Have a wooden window sill that has a few inches x a few inches missing from
an outside corner.
Not rotted out, this area is totally gone. Probably rotted first, then just
Hate to go to the expense of having a carpenter come in to replace the whole
Remember a few years back when we had one done, it was quite costly.
Was wondering if theres anything like "plastic wood" that would bond very
well to the raw edge that was created, and that I can perhaps file or grind
to the right shape after it sets up.
It would have to have a "mass" that would cover perhaps 4" x 4" x the
thickness of the sill.
Quite a "chunk," I guess.
Any thoughts on this would be most appreciated.
If the wood is porous, and it will be if it has any rot at all, apply
several coats of fresh boiled linseed oil, several days apart, until the oil
no longer soaks in immediately. This hardens the wood and makes a better
base for what comes next. Then, after fully dry, sand off a fresh surface,
paint the rough edge, preferably with a good acrylic fast drying primer.
Then mix and apply Durham's Rock Hard Putty, an acrylic dry-mix repair
compound available in the paint and filler section of any hardware store..
If the repair part is too big, you might need to build a little support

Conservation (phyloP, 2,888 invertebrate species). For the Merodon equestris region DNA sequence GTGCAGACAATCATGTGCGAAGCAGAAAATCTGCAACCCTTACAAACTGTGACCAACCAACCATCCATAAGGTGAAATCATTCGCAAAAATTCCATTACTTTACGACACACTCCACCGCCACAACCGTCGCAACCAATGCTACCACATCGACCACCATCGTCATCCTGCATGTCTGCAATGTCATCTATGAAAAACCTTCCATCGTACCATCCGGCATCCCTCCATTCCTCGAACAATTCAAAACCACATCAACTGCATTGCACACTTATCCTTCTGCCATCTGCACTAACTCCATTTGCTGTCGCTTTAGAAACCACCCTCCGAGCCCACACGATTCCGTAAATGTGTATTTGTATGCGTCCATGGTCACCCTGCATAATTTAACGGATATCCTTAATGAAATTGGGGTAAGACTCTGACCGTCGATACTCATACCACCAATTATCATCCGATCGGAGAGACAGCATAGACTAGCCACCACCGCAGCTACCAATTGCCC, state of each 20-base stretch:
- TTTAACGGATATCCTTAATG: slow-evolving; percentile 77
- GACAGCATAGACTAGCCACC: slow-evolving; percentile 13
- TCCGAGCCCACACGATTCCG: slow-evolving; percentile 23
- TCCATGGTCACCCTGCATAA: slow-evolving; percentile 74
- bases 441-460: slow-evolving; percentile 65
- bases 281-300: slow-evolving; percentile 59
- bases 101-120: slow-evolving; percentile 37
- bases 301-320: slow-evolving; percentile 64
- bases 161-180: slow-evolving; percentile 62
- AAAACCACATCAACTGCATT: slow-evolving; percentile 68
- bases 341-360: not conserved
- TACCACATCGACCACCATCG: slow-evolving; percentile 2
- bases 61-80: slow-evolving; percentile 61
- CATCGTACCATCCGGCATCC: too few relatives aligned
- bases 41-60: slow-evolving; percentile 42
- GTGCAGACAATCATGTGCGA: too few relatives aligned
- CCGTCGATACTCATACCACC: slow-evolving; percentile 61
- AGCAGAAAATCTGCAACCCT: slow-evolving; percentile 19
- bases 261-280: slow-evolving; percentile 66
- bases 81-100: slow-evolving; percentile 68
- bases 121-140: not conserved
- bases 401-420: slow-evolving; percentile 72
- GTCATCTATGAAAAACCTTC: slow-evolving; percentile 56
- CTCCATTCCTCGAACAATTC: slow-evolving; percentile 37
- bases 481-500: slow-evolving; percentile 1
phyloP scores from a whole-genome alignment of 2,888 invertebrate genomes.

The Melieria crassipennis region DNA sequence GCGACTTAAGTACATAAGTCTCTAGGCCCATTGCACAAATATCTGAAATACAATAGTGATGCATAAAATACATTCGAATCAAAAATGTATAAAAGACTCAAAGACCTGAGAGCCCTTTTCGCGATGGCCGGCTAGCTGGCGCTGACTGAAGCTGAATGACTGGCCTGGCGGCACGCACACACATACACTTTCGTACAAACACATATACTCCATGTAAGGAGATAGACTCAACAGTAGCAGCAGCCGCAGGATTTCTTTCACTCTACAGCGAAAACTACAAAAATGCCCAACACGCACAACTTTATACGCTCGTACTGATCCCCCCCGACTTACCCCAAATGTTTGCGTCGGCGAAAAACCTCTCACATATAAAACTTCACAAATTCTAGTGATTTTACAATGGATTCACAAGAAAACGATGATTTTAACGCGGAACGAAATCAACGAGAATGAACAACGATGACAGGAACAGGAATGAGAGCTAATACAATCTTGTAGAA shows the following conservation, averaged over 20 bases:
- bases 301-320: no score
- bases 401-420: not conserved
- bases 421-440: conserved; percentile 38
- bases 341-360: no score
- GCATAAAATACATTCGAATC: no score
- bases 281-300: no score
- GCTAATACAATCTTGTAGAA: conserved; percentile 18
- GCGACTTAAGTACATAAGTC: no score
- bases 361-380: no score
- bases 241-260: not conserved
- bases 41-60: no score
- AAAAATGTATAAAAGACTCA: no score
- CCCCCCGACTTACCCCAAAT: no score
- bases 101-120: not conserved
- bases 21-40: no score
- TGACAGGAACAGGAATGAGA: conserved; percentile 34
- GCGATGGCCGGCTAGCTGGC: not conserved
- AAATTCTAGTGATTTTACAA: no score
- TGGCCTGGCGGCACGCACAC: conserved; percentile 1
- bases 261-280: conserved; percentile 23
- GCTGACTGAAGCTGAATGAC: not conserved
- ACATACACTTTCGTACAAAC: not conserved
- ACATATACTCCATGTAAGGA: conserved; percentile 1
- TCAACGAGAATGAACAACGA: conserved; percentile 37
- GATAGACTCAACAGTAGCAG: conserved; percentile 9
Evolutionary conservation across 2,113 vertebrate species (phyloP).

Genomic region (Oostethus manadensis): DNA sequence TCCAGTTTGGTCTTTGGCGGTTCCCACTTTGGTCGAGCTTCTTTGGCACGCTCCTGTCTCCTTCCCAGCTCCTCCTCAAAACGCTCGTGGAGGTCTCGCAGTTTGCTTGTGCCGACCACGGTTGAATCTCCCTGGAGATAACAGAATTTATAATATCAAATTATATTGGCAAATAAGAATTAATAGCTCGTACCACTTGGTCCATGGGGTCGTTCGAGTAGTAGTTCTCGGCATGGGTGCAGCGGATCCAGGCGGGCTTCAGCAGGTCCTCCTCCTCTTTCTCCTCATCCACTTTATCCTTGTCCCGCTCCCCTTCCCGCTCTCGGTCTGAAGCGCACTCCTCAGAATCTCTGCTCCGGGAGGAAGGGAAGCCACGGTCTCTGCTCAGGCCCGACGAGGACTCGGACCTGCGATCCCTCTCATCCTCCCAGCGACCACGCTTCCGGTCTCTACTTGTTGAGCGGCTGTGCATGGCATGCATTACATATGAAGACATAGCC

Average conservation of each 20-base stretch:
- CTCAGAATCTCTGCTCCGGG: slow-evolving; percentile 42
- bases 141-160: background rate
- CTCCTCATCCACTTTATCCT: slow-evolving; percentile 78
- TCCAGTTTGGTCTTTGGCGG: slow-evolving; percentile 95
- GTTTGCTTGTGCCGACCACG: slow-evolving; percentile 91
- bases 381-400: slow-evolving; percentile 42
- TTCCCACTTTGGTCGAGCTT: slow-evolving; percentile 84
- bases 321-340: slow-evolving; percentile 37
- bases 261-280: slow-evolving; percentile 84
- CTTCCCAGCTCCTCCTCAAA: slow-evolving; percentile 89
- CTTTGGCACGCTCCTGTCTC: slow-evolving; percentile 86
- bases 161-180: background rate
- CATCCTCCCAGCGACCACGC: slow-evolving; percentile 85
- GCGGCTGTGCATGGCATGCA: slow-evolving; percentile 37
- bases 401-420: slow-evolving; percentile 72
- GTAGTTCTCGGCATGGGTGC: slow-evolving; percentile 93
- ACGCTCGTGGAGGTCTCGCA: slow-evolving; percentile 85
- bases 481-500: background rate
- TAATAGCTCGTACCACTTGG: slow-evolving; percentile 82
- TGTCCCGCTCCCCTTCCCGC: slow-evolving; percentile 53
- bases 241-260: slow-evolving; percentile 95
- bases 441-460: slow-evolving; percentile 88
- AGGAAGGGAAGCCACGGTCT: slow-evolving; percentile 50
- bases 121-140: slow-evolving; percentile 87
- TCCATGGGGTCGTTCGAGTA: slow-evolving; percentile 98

piece of plywood topped with waxed paper so it will not stick, once the
putty is dry. Prime and paint the repaired area, after some sanding. I use
this putty for such repairs, and it works great, is easy to mix, and lasts
Believe it or not, Bondo (typically used in auto body repair) is excellent
for this purpose. Follow the directions and apply several thin layers. One
or two thick layers will crack due to the curing process...
Bondo is great for holes and soft spots, but lousy for sculpting shapes out
of. If you make the 'ear' on a windowsill out of it, the first time somebody
taps it with a rake, or leans on it, it will pop off.You need to cut/chisel
away back to solid wood, and whittle a block to replace the missing stuff.
Glue'n'screw with deepset screws that you can putty or plug over. Make it
slightly oversize, so you can plane and sand it to a smooth transition.
(Covering this joint is what Bondo or epoxy are good for,) Most of the DIY
TV shows have shown this repair at least once- I expect that their websites
probably have a step-by-step demo to follow. Other alternative is to saw off
the front edge of windowsill, and add back a board. Ask This Old House had a
segment demonstrating that. It helps if you have a similar window to copy
off of- otherwise you have to copy the other side of same window, and 'flip'
it all in your head. Don't forget the little groove on the bottom of the
sill- very important for controlling rain runoff.
You do have a point that unsupported bondo may chip. The way to overcome
that is to drive a couple of screws into good wood, but leave the head and
part of the shank sticking out. Then, you lay the bondo over the screws,
which provide structural support.
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